This experience got me hooked and I started to learn more and more about the affiliate marketing business. Over the next years, friends/colleagues and I started a number of websites. Some of them failed, others became successful. The more we learned the more successful we got.

What is one piece of advice you would give a newbie affiliate marketer? What is one piece of advice they should ignore?

If you plan to get into the affiliate game you only need two things to succeed: patience and a lot of self-discipline. Today, everyone wants to see quick results and successes. The affiliate business is still very profitable, but you should plan on putting in some work and not seeing results until after 6 months of running a new site.

It is very difficult to grind out articles and do research and not seeing any results. I have met some people who became very successful on their own, but these people have an iron will. In my opinion, it helps to have a team, as you are not only working for yourself but also for other people.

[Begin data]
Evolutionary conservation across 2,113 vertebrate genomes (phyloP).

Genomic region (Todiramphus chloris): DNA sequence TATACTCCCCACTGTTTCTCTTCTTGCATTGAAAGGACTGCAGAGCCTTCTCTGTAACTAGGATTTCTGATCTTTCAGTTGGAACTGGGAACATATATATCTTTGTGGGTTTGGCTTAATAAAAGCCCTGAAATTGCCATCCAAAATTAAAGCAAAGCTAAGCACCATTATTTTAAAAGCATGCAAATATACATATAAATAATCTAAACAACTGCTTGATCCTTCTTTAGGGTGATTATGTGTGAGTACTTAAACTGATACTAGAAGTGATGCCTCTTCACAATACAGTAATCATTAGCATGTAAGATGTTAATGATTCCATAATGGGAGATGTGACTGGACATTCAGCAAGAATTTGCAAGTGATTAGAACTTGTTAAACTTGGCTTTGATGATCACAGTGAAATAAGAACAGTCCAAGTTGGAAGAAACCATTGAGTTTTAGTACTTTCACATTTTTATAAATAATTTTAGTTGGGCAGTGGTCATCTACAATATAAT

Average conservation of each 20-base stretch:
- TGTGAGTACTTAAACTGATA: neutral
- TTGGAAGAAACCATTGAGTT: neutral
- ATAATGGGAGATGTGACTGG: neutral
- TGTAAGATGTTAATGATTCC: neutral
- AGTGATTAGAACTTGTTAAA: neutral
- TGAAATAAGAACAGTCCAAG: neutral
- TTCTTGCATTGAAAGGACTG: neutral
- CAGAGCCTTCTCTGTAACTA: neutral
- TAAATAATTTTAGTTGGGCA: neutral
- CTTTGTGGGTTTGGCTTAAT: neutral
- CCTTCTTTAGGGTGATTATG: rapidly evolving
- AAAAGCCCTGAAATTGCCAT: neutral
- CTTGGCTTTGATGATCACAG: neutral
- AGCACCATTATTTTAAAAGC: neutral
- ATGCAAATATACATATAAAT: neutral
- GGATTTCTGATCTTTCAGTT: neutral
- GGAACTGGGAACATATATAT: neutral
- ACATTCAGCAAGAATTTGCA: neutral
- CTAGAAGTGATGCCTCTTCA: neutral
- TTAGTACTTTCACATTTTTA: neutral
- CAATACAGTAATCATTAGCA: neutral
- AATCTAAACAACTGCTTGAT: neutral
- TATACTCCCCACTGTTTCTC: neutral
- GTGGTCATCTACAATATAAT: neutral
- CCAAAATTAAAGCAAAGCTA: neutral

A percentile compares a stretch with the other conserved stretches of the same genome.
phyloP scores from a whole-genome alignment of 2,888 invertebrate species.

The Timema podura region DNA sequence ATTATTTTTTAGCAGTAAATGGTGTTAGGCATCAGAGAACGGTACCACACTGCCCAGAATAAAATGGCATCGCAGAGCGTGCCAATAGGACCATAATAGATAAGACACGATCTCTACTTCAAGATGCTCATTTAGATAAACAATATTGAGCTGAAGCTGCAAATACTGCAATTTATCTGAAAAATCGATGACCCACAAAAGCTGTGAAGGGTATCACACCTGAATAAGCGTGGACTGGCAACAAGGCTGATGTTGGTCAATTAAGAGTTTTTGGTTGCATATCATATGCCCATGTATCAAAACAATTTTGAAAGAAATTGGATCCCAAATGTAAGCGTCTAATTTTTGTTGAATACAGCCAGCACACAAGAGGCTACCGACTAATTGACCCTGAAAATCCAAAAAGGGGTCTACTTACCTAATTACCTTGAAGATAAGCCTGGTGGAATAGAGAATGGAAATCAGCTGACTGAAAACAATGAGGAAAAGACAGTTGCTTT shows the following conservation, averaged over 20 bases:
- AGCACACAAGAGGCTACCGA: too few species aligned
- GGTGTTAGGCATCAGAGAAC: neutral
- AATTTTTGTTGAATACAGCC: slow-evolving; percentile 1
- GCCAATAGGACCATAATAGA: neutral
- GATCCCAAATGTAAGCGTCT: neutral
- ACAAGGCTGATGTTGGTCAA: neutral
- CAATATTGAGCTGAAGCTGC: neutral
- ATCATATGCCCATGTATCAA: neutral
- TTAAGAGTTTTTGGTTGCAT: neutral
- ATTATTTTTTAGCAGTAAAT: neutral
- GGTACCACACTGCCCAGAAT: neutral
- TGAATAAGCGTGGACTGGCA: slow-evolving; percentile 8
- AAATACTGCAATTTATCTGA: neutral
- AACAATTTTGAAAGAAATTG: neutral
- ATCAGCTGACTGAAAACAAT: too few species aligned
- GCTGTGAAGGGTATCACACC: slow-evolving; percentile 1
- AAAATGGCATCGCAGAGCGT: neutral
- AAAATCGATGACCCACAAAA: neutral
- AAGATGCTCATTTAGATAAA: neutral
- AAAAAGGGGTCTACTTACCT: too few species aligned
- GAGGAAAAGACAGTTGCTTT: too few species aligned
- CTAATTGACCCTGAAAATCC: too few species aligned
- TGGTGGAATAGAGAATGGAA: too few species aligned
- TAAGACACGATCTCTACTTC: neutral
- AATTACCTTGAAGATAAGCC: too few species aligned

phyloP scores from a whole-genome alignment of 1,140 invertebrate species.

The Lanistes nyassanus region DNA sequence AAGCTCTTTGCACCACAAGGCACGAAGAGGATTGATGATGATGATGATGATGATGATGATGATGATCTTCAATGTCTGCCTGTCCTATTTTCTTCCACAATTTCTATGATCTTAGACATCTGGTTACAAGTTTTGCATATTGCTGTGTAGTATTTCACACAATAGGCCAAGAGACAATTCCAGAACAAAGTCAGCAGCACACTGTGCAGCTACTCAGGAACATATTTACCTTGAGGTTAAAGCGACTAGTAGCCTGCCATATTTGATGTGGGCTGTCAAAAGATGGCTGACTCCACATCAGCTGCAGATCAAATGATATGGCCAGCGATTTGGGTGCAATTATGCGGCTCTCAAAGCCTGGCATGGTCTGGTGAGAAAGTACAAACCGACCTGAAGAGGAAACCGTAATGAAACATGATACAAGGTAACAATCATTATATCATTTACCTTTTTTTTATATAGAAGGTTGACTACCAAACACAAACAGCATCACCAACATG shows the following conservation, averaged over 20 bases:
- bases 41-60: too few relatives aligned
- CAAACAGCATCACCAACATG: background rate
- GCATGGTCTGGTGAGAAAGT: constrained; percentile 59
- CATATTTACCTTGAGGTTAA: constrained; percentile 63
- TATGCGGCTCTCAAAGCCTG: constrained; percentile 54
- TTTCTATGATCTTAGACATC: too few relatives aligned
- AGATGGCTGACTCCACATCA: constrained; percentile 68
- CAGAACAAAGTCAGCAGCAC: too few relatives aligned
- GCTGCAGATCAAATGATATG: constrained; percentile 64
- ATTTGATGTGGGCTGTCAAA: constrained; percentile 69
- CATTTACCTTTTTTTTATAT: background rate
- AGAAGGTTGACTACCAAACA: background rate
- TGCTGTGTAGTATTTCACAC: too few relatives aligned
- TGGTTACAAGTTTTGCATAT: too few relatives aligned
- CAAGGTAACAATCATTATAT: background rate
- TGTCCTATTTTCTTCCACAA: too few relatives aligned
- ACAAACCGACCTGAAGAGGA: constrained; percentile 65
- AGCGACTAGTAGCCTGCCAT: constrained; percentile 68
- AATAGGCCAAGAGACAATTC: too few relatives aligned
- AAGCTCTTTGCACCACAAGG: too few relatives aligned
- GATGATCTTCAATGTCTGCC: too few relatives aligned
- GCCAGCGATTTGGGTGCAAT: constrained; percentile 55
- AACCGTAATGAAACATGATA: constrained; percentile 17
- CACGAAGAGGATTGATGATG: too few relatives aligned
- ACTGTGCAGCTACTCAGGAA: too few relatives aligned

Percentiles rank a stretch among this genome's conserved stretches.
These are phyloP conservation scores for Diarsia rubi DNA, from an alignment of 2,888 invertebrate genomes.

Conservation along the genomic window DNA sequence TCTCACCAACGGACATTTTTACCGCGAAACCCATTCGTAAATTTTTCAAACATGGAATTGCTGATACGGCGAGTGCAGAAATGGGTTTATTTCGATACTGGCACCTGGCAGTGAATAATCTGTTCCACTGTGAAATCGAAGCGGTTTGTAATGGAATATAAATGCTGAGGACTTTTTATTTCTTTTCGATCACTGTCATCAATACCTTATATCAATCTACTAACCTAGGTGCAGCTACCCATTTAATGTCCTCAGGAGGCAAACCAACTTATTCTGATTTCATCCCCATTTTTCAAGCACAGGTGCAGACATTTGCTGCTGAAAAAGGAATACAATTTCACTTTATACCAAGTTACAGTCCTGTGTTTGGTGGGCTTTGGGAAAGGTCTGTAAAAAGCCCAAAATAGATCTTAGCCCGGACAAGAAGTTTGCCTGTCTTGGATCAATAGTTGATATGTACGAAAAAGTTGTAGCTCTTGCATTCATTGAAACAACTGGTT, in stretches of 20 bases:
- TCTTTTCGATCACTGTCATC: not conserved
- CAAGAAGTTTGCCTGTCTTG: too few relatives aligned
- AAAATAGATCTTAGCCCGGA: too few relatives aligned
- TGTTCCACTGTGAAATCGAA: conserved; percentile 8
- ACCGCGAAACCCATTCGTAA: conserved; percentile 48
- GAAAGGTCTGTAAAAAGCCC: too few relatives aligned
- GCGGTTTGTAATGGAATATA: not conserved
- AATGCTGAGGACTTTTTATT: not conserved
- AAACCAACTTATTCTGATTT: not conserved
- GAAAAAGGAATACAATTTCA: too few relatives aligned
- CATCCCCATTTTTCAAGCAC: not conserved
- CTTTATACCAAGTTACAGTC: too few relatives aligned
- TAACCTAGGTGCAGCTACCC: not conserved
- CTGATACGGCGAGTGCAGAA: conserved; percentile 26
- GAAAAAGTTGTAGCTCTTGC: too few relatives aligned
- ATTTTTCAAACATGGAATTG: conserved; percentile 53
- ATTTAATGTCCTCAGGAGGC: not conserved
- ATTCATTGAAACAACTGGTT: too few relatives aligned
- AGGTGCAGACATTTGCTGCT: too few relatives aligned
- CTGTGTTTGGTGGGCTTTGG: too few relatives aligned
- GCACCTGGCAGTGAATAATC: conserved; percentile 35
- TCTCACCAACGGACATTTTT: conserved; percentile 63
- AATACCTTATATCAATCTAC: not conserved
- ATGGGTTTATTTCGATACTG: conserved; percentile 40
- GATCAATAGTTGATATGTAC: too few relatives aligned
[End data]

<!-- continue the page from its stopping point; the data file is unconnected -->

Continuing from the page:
Another piece of advice: Start to educate yourself about different income streams. Yes, Amazon is the number one in the affiliate marketing business, but there are many other affiliate networks out there, offering great commissions. You do not want to make your website dependent on one income stream as that increases your risk of failure if, say Amazon cuts their commissions (which they recently did).

One piece of advice to ignore is that backlinks are the end all be all. Yes, they are a ranking factor, but there are many others. We created some high traffic websites without a lot of backlinks. And don’t listen to people recommending private blog networks (PBNs) for backlinks. It is only a matter of time until Google will punish your site for that and the reward is definitely not worth the risk.

What has been your favorite mistake? A mistake in retrospect led to a great lesson and progress in your affiliate marketing?